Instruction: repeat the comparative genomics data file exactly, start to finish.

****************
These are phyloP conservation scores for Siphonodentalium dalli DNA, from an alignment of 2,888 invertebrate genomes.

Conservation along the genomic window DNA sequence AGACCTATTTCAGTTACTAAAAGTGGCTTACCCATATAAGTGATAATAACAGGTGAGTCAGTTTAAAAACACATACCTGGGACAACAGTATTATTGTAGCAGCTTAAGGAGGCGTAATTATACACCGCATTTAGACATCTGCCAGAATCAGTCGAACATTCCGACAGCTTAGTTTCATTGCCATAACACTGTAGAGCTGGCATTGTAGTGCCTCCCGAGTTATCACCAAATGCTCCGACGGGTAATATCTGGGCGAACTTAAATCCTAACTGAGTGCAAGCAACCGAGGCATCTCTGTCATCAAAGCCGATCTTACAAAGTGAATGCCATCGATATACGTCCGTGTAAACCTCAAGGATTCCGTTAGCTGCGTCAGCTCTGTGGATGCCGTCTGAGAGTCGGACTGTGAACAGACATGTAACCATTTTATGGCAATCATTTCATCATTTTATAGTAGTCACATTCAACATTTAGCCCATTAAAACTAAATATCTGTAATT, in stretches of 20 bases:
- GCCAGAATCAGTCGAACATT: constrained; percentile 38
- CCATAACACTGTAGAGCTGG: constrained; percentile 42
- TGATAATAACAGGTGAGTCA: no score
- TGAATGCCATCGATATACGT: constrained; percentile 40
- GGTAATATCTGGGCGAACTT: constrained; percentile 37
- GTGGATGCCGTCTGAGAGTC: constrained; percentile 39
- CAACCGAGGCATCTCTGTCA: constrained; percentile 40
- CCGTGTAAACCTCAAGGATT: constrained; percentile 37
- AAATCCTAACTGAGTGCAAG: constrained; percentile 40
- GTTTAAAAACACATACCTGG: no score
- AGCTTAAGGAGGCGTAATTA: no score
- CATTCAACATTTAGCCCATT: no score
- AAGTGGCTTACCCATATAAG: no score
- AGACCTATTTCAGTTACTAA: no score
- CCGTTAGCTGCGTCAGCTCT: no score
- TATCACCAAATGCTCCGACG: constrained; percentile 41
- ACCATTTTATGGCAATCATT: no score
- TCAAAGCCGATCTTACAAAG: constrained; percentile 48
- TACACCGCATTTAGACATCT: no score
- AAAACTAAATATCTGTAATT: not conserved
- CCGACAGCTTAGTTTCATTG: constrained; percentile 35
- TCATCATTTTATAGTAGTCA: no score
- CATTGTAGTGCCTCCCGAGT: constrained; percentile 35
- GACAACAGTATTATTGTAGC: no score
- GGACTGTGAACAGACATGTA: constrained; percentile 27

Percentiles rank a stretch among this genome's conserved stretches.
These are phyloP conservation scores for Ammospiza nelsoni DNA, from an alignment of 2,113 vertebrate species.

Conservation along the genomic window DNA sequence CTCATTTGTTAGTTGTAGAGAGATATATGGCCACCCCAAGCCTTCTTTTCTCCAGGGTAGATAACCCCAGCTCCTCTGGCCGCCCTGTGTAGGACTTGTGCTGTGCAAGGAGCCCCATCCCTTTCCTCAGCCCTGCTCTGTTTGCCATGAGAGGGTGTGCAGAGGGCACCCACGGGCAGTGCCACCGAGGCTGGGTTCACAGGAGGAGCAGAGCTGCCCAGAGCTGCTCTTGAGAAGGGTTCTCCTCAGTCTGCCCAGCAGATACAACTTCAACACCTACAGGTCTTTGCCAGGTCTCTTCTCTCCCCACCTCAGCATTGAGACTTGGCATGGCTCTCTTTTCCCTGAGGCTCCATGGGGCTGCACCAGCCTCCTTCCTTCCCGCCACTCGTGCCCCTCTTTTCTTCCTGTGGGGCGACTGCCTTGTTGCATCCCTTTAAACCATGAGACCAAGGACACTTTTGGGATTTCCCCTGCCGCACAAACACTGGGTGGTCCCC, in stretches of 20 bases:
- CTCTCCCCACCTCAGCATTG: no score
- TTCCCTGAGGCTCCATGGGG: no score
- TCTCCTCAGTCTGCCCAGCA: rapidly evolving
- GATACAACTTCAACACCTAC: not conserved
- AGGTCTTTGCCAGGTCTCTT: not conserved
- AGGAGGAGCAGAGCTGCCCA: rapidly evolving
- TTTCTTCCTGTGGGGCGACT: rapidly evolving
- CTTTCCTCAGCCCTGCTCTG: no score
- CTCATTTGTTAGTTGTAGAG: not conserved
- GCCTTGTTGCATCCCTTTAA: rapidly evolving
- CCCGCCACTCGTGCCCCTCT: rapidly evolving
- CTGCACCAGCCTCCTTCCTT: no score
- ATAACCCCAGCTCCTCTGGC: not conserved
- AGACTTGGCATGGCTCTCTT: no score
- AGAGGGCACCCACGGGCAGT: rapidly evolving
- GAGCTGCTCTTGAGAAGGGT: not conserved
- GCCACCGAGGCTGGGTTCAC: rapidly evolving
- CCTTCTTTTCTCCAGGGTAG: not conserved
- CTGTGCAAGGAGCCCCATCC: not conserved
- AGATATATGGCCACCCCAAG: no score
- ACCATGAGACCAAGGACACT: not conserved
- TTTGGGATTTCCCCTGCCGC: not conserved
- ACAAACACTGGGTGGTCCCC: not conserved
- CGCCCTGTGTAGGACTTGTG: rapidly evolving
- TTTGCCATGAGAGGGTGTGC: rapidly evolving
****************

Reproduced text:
These are phyloP conservation scores for Siphonodentalium dalli DNA, from an alignment of 2,888 invertebrate genomes.

Conservation along the genomic window DNA sequence AGACCTATTTCAGTTACTAAAAGTGGCTTACCCATATAAGTGATAATAACAGGTGAGTCAGTTTAAAAACACATACCTGGGACAACAGTATTATTGTAGCAGCTTAAGGAGGCGTAATTATACACCGCATTTAGACATCTGCCAGAATCAGTCGAACATTCCGACAGCTTAGTTTCATTGCCATAACACTGTAGAGCTGGCATTGTAGTGCCTCCCGAGTTATCACCAAATGCTCCGACGGGTAATATCTGGGCGAACTTAAATCCTAACTGAGTGCAAGCAACCGAGGCATCTCTGTCATCAAAGCCGATCTTACAAAGTGAATGCCATCGATATACGTCCGTGTAAACCTCAAGGATTCCGTTAGCTGCGTCAGCTCTGTGGATGCCGTCTGAGAGTCGGACTGTGAACAGACATGTAACCATTTTATGGCAATCATTTCATCATTTTATAGTAGTCACATTCAACATTTAGCCCATTAAAACTAAATATCTGTAATT, in stretches of 20 bases:
- GCCAGAATCAGTCGAACATT: constrained; percentile 38
- CCATAACACTGTAGAGCTGG: constrained; percentile 42
- TGATAATAACAGGTGAGTCA: no score
- TGAATGCCATCGATATACGT: constrained; percentile 40
- GGTAATATCTGGGCGAACTT: constrained; percentile 37
- GTGGATGCCGTCTGAGAGTC: constrained; percentile 39
- CAACCGAGGCATCTCTGTCA: constrained; percentile 40
- CCGTGTAAACCTCAAGGATT: constrained; percentile 37
- AAATCCTAACTGAGTGCAAG: constrained; percentile 40
- GTTTAAAAACACATACCTGG: no score
- AGCTTAAGGAGGCGTAATTA: no score
- CATTCAACATTTAGCCCATT: no score
- AAGTGGCTTACCCATATAAG: no score
- AGACCTATTTCAGTTACTAA: no score
- CCGTTAGCTGCGTCAGCTCT: no score
- TATCACCAAATGCTCCGACG: constrained; percentile 41
- ACCATTTTATGGCAATCATT: no score
- TCAAAGCCGATCTTACAAAG: constrained; percentile 48
- TACACCGCATTTAGACATCT: no score
- AAAACTAAATATCTGTAATT: not conserved
- CCGACAGCTTAGTTTCATTG: constrained; percentile 35
- TCATCATTTTATAGTAGTCA: no score
- CATTGTAGTGCCTCCCGAGT: constrained; percentile 35
- GACAACAGTATTATTGTAGC: no score
- GGACTGTGAACAGACATGTA: constrained; percentile 27

Percentiles rank a stretch among this genome's conserved stretches.
These are phyloP conservation scores for Ammospiza nelsoni DNA, from an alignment of 2,113 vertebrate species.

Conservation along the genomic window DNA sequence CTCATTTGTTAGTTGTAGAGAGATATATGGCCACCCCAAGCCTTCTTTTCTCCAGGGTAGATAACCCCAGCTCCTCTGGCCGCCCTGTGTAGGACTTGTGCTGTGCAAGGAGCCCCATCCCTTTCCTCAGCCCTGCTCTGTTTGCCATGAGAGGGTGTGCAGAGGGCACCCACGGGCAGTGCCACCGAGGCTGGGTTCACAGGAGGAGCAGAGCTGCCCAGAGCTGCTCTTGAGAAGGGTTCTCCTCAGTCTGCCCAGCAGATACAACTTCAACACCTACAGGTCTTTGCCAGGTCTCTTCTCTCCCCACCTCAGCATTGAGACTTGGCATGGCTCTCTTTTCCCTGAGGCTCCATGGGGCTGCACCAGCCTCCTTCCTTCCCGCCACTCGTGCCCCTCTTTTCTTCCTGTGGGGCGACTGCCTTGTTGCATCCCTTTAAACCATGAGACCAAGGACACTTTTGGGATTTCCCCTGCCGCACAAACACTGGGTGGTCCCC, in stretches of 20 bases:
- CTCTCCCCACCTCAGCATTG: no score
- TTCCCTGAGGCTCCATGGGG: no score
- TCTCCTCAGTCTGCCCAGCA: rapidly evolving
- GATACAACTTCAACACCTAC: not conserved
- AGGTCTTTGCCAGGTCTCTT: not conserved
- AGGAGGAGCAGAGCTGCCCA: rapidly evolving
- TTTCTTCCTGTGGGGCGACT: rapidly evolving
- CTTTCCTCAGCCCTGCTCTG: no score
- CTCATTTGTTAGTTGTAGAG: not conserved
- GCCTTGTTGCATCCCTTTAA: rapidly evolving
- CCCGCCACTCGTGCCCCTCT: rapidly evolving
- CTGCACCAGCCTCCTTCCTT: no score
- ATAACCCCAGCTCCTCTGGC: not conserved
- AGACTTGGCATGGCTCTCTT: no score
- AGAGGGCACCCACGGGCAGT: rapidly evolving
- GAGCTGCTCTTGAGAAGGGT: not conserved
- GCCACCGAGGCTGGGTTCAC: rapidly evolving
- CCTTCTTTTCTCCAGGGTAG: not conserved
- CTGTGCAAGGAGCCCCATCC: not conserved
- AGATATATGGCCACCCCAAG: no score
- ACCATGAGACCAAGGACACT: not conserved
- TTTGGGATTTCCCCTGCCGC: not conserved
- ACAAACACTGGGTGGTCCCC: not conserved
- CGCCCTGTGTAGGACTTGTG: rapidly evolving
- TTTGCCATGAGAGGGTGTGC: rapidly evolving